Sydney, January 16 (ANI): Archaeologists in Indonesia have uncovered a 1,000-year-old temple that could shed light on the country's Hindu past.
According to a report by ABC News, the temple was found on the grounds of Yogyakarta's Islamic University as workers probed the ground to lay foundations for a new library, and they realised the earth beneath their feet was not stable.
Digging soon revealed still-standing temple walls three metres underground.
Heavy rains then exposed the top of a statue of the Hindu god Ganesha in pristine condition.
A few weeks into the excavation, archaeologists are declaring the temple and its rare and beautiful statues an important discovery that could provide insights into Indonesia's pre-Islamic culture.
"This temple is a quite significant and very valuable because we have never found a temple as whole and intact as this one," said archaeologist Dr Budhy Sancoyo, who is one of the researchers painstakingly cleaning up the temple.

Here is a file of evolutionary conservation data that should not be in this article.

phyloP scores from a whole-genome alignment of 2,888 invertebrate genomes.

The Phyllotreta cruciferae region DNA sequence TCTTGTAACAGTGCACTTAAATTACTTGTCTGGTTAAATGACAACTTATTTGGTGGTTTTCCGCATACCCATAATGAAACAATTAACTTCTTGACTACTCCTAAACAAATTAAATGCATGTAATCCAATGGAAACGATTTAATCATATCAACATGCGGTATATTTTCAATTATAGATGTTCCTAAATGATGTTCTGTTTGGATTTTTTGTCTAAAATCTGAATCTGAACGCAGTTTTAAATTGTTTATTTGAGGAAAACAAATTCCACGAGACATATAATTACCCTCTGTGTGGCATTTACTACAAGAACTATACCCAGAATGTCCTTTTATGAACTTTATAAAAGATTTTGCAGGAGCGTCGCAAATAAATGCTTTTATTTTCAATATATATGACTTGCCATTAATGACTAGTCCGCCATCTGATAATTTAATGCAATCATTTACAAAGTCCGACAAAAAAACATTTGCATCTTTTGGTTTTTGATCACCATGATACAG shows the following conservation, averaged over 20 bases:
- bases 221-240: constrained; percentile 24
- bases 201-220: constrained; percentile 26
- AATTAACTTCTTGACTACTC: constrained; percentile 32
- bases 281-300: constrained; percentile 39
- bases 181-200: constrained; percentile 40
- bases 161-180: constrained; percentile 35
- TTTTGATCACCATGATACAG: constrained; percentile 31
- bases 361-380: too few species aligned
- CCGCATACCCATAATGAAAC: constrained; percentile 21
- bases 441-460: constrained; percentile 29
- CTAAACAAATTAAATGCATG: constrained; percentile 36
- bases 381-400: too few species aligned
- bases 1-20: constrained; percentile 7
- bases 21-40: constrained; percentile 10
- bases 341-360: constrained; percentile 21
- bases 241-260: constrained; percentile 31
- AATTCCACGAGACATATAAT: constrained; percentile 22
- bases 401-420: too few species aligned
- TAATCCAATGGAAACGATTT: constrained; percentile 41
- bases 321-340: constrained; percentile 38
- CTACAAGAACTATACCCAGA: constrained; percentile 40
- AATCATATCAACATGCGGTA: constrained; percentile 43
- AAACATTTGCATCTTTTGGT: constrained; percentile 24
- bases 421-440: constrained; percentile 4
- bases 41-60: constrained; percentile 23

"For example, looking at where the statues are placed in this temple, they are in their original positions, unlike the other temples," he said.
"This temple is important for understanding the culture of our ancestors," he added.
A volcanic eruption is thought most likely to have covered the temple around the 10th century, about 100 years after it was built.
The eruption preserved its statues and reliefs in better condition than almost everything else discovered in Indonesia from that period, including the Borobodur and Prambanan temple complexes.
Yogyakarta's Islamic University wants to open the site to the public once the dig is complete. (ANI)